Albarco, or jequitiba as it is known in Brazil, is the common name applied to species in the genus Cariniana. The 10 species are distributed from eastern Peru and northern Bolivia through central Brazil to Venezuela and Colombia. The heartwood is reddish or purplish brown and sometimes has dark streaks. It is usually not sharply demarcated from the pale brown sapwood. The texture is medium and the grain straight to interlocked. Albarco can be worked satisfactorily with only slight blunting of tool cutting edges because of the presence of silica. Veneer can be cut without difficulty.
The wood is rather strong and moderately heavy, weighing about 560 kg/m3 (35 lb/ft3) at 12% moisture content. In general, the wood has about the same strength as that of U.S. oaks (Quercus spp.). The heartwood is durable, particularly the deeply colored material. It has good resistance to drywood termite attack.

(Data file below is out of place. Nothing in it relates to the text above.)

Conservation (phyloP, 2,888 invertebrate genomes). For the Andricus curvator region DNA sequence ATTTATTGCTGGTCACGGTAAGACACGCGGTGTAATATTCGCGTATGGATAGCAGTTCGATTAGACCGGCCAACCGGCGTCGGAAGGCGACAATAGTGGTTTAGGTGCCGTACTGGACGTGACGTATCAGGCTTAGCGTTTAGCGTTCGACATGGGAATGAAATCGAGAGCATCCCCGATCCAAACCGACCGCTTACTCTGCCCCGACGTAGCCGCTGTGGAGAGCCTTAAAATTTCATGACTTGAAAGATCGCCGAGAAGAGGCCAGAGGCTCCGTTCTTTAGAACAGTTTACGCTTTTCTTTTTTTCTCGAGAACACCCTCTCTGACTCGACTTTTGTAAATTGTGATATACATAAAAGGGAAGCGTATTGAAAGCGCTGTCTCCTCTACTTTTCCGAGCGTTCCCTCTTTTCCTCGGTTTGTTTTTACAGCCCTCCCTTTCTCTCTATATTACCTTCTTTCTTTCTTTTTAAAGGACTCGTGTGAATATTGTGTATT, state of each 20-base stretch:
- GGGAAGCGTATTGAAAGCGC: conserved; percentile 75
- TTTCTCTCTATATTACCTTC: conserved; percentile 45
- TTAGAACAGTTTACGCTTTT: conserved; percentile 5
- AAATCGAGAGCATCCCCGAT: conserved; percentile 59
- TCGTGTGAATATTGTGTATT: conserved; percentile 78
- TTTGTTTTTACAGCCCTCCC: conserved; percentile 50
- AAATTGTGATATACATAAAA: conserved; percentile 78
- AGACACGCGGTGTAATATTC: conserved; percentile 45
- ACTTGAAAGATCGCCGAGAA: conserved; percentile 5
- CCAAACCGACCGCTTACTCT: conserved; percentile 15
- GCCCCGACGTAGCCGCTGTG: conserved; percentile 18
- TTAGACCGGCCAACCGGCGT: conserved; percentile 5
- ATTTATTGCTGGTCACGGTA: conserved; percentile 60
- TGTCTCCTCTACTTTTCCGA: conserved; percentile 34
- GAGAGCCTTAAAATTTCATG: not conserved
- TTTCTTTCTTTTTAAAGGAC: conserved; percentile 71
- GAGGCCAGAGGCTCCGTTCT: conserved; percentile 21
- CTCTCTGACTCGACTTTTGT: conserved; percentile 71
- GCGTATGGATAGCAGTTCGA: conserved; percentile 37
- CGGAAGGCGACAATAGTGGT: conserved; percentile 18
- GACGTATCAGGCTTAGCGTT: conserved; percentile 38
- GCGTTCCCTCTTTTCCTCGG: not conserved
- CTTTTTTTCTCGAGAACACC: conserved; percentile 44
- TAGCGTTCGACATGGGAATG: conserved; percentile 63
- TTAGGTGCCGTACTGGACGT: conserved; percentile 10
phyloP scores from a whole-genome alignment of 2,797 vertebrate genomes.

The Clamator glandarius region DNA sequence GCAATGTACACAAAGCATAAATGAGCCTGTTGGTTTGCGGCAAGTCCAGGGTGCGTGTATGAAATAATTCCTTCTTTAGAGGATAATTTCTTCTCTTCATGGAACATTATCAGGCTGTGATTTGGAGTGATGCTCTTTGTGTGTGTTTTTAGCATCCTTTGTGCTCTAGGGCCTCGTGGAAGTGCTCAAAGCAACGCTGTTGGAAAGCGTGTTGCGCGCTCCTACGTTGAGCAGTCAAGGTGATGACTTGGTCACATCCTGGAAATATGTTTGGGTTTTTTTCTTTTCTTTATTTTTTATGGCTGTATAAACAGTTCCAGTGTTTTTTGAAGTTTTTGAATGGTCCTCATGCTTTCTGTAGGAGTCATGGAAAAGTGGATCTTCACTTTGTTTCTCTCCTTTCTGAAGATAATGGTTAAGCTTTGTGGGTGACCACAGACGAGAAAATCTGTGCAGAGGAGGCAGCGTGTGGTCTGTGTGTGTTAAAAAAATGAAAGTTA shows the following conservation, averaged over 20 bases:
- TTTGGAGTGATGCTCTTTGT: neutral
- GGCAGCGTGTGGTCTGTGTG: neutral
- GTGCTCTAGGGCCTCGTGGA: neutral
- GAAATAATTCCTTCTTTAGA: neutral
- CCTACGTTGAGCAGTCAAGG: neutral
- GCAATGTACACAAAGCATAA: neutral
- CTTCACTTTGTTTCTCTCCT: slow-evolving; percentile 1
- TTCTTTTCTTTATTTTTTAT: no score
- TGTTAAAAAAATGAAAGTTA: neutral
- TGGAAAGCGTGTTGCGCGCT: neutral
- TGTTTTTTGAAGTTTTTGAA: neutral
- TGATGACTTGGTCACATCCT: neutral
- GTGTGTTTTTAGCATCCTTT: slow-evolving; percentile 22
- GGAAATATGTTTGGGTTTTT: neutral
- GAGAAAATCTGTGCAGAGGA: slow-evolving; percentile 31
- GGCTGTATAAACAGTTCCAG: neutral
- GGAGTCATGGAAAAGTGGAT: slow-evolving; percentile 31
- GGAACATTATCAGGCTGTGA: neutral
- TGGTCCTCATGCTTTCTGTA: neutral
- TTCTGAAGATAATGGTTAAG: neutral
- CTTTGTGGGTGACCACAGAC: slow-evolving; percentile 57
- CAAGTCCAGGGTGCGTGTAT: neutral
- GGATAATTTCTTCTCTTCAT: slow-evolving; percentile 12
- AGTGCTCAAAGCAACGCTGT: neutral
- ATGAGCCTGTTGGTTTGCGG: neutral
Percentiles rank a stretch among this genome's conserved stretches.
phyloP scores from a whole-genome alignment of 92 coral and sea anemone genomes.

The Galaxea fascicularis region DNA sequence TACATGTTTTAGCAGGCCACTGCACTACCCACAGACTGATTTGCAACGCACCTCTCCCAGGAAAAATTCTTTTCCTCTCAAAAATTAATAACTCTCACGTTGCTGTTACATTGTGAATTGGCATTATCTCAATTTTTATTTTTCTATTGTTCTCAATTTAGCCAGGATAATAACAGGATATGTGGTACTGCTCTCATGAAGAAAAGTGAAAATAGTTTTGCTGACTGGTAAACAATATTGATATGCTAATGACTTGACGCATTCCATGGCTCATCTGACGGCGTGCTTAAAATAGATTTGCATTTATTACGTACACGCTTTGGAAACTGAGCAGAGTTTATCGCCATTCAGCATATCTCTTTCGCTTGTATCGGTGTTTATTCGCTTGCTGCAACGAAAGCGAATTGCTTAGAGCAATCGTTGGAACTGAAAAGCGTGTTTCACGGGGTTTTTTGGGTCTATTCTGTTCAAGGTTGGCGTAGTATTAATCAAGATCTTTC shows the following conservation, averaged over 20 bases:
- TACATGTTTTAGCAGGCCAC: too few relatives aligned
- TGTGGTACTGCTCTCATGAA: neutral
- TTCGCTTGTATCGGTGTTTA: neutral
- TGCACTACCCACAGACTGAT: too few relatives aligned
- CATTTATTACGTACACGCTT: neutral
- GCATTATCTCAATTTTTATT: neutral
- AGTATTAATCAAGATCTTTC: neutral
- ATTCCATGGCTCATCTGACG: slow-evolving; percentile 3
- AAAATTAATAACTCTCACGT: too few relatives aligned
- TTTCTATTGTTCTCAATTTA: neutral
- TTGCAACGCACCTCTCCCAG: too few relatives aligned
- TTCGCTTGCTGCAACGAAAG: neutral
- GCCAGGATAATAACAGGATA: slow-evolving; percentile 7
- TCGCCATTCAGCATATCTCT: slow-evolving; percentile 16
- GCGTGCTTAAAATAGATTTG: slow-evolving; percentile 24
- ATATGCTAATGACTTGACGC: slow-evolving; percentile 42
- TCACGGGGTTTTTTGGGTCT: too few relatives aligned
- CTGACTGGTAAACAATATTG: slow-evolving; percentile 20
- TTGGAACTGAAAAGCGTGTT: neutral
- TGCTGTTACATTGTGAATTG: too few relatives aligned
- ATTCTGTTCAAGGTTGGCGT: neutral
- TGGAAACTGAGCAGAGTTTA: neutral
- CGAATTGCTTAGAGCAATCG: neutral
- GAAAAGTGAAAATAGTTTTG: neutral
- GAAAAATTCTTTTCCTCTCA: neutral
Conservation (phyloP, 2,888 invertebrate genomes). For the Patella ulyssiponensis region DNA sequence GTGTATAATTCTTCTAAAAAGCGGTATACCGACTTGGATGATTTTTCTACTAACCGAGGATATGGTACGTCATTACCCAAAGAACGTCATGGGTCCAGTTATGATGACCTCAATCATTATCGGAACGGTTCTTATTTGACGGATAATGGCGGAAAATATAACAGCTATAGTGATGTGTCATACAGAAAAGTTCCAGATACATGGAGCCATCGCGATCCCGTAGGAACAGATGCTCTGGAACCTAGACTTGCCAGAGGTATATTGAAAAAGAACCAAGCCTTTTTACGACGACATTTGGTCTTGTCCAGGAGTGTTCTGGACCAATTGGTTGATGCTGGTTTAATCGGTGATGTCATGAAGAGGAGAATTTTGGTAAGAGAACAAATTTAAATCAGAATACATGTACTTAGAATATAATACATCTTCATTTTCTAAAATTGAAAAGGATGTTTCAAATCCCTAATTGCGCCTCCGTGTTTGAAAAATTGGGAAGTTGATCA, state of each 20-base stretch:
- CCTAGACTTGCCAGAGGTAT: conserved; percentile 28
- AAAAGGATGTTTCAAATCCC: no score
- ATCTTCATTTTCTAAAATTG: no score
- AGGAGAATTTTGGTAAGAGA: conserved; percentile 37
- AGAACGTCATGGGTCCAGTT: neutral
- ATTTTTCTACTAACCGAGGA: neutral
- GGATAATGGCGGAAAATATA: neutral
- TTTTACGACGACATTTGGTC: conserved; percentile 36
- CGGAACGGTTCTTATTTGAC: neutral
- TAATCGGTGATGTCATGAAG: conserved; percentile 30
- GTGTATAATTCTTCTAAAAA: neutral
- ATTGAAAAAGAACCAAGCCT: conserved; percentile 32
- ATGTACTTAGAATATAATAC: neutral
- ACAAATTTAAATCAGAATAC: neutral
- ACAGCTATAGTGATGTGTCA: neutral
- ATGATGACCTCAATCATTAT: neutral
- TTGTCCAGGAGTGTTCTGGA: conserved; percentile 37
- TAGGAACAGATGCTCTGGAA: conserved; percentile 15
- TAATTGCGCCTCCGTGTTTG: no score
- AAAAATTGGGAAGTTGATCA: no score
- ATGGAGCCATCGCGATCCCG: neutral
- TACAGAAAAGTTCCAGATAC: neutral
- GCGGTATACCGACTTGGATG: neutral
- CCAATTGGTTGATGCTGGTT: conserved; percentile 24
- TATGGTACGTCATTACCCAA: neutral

Albarco is primarily used for general construction and carpentry wood, but it can also be used for furniture components, shipbuilding, flooring, veneer for plywood, and turnery.
*Much of the base wood information presented here is made available by the USDA FPL FS. If you are interested in a much more technical description of wood properties, I encourage you to visit the source.